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settled by the representatives of the people, allowing by the sixth article, to the existing authorities the option of remaining in their respective situations. In the tenth article it is declared that the country shall be put in a state of defence: the twelfth annuls all debts due to Danish merchants in the
is not hindered from following the irresistible dictates of nature in the care and education of the children. But this cannot be done if we are not allowed to marry, and I humbly beg Mr. Bishop Videlin's declaration; so much the more so, as I am convinced of the justice of my cause.
"I also commit my life and worldly happiness to your Excellency's gracious consideration.
"With the confidence and attachment of a subject,
'* BlARNE Thorlevsen. '*
Skridnafetl within Barderstrand Syssel, 1st August, 1809.
To his Excellency, Mr. Jorgen Jorgensen, Protector of the whole Island of Iceland, and Chief Commander by Sea and Land.
As my readers may wish to learn the fate of Mr. Biarne Thorlevsen and his faithful girl, I will add that upon farther inquiry on the part of the bishop into the affair, he found that the wife was anxious for a separation from her husband, when there remained no obstacle to his wishes of entering a second time into the marriage state. country or abroad, and prohibits clandestine payment of them, under pain of the individual being compelled again to pay the same amount to the new governor: the thirteenth provides against the prices of provisions being exorbitant: the fourteenth takes off the half of all taxes to be levied upon the inhabitants till the 1st of July, 1810: by the eighteenth, all communication with Danish ships is forbidden: the second third and fourth guarantee personal safety and property, and payments of pensions, &c.; while the nineteenth extends the same protection to Danes who do not intermeddle in the political affairs of the island.
It may be observed, that the number of representatives that were to have been sent were three from the southern ampt, one from the eastern ampt, two from the northern, and two from the western ampt.
The government-house was from this time occupied by Mr. Jorgensen, and all public business was as usual transacted in the office belonging to it. The salaries of the various officers under government were also paid; and they so far appeared satisfied * with the present arrangements that none of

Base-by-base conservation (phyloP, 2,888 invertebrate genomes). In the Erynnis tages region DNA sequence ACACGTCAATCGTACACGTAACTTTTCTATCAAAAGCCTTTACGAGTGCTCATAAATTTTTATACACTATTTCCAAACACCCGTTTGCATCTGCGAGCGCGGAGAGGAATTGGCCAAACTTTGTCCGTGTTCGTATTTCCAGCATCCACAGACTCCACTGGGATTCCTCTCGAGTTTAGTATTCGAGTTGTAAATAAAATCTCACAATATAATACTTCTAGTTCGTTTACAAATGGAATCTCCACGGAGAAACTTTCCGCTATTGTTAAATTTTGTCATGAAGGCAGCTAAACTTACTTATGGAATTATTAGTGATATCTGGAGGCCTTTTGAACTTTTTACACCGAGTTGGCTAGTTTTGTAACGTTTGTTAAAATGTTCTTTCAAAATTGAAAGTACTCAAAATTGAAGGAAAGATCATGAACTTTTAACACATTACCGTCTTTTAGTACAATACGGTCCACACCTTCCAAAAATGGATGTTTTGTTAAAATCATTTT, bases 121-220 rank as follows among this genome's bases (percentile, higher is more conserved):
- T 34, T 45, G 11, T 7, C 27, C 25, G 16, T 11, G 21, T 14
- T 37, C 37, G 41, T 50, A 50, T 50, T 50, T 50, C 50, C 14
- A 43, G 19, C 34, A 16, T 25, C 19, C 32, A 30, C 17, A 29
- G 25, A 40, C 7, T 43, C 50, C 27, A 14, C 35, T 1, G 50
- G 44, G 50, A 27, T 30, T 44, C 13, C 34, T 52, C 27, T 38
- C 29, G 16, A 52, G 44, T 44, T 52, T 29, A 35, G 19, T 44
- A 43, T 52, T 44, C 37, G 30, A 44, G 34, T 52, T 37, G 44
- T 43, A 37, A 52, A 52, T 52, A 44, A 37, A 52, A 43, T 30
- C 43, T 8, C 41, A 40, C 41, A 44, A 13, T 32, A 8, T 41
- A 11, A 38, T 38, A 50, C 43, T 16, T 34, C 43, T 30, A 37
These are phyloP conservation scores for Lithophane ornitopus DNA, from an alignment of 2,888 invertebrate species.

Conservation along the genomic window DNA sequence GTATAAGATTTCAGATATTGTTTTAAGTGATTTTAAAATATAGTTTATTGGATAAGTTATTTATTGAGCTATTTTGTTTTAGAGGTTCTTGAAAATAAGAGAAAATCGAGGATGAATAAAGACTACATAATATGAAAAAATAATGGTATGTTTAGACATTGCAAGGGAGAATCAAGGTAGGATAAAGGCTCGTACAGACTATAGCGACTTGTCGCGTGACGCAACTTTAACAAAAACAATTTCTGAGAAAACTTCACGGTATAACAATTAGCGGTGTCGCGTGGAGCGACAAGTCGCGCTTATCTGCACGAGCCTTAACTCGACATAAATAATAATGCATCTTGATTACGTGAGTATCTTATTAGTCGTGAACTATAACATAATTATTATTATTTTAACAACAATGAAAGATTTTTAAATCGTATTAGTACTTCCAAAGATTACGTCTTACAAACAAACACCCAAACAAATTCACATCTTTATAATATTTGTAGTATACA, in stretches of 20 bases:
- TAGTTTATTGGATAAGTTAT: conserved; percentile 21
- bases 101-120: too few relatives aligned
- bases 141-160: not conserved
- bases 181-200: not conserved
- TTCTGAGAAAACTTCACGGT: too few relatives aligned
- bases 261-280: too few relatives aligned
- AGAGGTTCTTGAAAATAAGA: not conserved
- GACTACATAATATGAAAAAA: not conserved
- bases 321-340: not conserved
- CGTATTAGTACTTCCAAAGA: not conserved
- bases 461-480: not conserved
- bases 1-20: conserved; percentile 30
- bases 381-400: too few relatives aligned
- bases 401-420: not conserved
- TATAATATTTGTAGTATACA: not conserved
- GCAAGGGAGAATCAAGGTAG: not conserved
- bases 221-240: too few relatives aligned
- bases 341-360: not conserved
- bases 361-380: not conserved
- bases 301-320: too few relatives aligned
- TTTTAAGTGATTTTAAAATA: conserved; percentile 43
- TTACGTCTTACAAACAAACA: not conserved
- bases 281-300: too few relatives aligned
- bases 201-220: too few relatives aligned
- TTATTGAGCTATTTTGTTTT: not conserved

* This satisfaction, to judge from the remarks of Count Tramp and the Etatsroed, existed only in appearance, since the former says, "Thus, a new order of things, presenting to view all the miseries that can spring from boundless despotism, was forced upon an innocent people, loyal and faithful to their king. The Danes that had been in public employments, who were now deprived of their places, and laboring under a suspicion otherwise honorable to themselves, of detesting the introduced changes, and meditating schemes for the fall of the usurper, and who were on that account exposed to the same persecutions and ill treatment of which so many instances had been seen, resolved to depart from a country where, with their best wishes, for want of means and assistance they found no possibility of being useful. Many natives in public functions followed their example in resigning, whose offices were filled with the most unqualified persons, by notorious drunkards and flatterers, who were indebted only to their officiousness as spies and calumniators for the favor and protection of the new ruler." —The latter, after mentioning some of the most severe articles in the proclamation, proceeds to affirm that "they did expand a general horror all over the country; and that only the rascality of a few people did approve them, for the gain of money and for the sake of getting some share in the disturbed government or rather in the